Daily Expedition Reports

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Lastest Expedition Reports

  • Bay of Pigs and Zapata Peninsula, Cuba

    The DER below is from the expedition to Cuba that began on February 15, 2017. We spent our first full day on the southern coast of Cuba in a great and very interesting way; some went to the Zapata Swamp National Park to go birding, whereas the rest of us visited the site museum at Playa Girón to learn more about the battles that were fought there during the invasion attempt of April 1961. Read More

    • Feb 19, 2017
    • Panorama II in Cuba
  • Sand Dollar Beach & Hull Canal

    Our first outing of the voyage occurred today on the magnificent island Magdalena, which is a long, low and sandy structure. Both sides of Magdalena Island are beautiful, but the Pacific side is wider and longer, and we call it Sand Dollar Beach—because of the abundance of sand dollars, animals that are related to sea stars and sea urchins. Naturalists and guests alike stretched their legs walking on the sand dunes, and discovered a myriad of organisms as well as signs of their presence. In particular, molluscans and crustaceans called our attention by their abundance and diversity, like these photos show. In the afternoon, the National Geographic Sea Bird transited along the Hull Canal and everybody on board enjoyed the presence of many gray whales, cows and calves and single individuals that performed multiple breeches! . Read More

  • St. Lucia

    The sun rose this morning at 6:10 a.m. I spied St. Lucia’s famously majestic Pitons rising over the sparkling bay shortly after. There were a number of us on the port side awaiting the view. The village of Soufriere (“Sulphur Air”) was our port of call. Soufriere was the first capital of this independent island nation and is located in the south west of St. Lucia. The town of Soufriere (population 11,500) sits on the west end of an ancient caldera, which volcano blew the western ridge of the mountain chain away about 39 thousand years ago. It last erupted in the mid-18th century. The setting is picture book perfect. Once at the caldera we could see the fumes from the boiling cauldron bubbling with molten rock, sulfuric gases (hydrogen-sulfide), and a viscous dark mud water mixture. Read More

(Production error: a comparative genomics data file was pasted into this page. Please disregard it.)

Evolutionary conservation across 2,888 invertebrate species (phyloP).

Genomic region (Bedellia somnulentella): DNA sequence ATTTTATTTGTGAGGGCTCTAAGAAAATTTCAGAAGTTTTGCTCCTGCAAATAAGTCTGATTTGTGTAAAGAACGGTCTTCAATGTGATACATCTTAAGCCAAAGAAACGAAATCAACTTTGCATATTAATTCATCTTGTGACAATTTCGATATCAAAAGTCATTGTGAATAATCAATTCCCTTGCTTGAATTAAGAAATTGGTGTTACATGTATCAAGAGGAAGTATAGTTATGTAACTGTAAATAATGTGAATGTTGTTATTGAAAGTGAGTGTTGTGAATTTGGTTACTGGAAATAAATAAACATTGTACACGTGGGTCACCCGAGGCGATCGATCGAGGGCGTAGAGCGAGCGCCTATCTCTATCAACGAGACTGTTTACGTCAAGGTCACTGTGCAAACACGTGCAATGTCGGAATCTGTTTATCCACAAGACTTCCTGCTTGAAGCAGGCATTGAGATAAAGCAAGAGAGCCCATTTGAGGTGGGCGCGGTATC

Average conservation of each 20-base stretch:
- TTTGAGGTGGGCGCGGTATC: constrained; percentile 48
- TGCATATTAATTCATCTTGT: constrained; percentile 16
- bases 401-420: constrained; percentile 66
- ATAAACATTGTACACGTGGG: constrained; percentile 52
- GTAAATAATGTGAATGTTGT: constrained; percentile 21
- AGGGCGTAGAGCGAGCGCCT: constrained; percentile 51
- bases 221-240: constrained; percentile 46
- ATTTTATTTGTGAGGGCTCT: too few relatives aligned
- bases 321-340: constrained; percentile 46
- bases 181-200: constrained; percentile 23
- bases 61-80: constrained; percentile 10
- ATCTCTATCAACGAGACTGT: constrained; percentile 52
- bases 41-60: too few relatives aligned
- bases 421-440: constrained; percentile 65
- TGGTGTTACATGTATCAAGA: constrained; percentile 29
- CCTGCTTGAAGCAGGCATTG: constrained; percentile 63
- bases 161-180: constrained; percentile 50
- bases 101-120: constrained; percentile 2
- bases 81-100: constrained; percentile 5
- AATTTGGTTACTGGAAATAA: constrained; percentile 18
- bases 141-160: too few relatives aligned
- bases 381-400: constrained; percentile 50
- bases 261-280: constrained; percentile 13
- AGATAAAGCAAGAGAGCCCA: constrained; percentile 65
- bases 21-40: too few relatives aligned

• Havana, Cuba

    The DER below is from the expedition to Cuba that began on February 15, 2017. I have had the pleasure to photograph Havana for the last three days and nights, and it is with some sadness that I walk these streets for the last time this morning, as we head to Cienfuegos and our upcoming Cuban adventures. Read More

    • Feb 17, 2017
    • Panorama II in Cuba
  • Los Títeres–Hull Canal & Sand Dollar Beach

    On our final day of this wonderful week, we entered again into the breeding territory of the migratory gray whales, at the northern end of Magdalena Bay. The area, known as the estuary of Puerto Adolfo Lopez Mateos, is where mothers use the interior of this channel to stay protected and raise their newborn calves. During lunch, we sailed back down the Hull Canal with the assistance of our local pilots and we went for the last adventure, across the sand dunes at Magdalena Bay, to visit Sand Dollar Beach.. Read More

  • Bequia

    The sun rose over the Grenadines at 6:10 a.m. At 8:30, we boarded our tenders and landed in Port Elizabeth after a brief ride. The lovely village of Port Elizabeth is the major town on the island. Once we disembarked the tenders, we got on our covered pick-up trucks for our visit to this lovely isle. Bequia was settled first by the Taino and then Carib Indians. Scots were bought over quite early as indentured servants in some considerable numbers in the early 18th century and they have remained. The few surnames, e.g., King, Simmons, and Sweet are evidence of their ancestry. There is also an early residual population of French you can hear in their name of Oliverier. The demographics of Bequia, whose population is about 6,000, is unlike many of the other islands we have visited as it retains a substantial Euro-American population. Like all the islands we have visited, however, the races did eventually mix and there is now a rainbow of racial colors all living harmoniously. Our first stop this morning was the beautiful overlook of Mt. Read More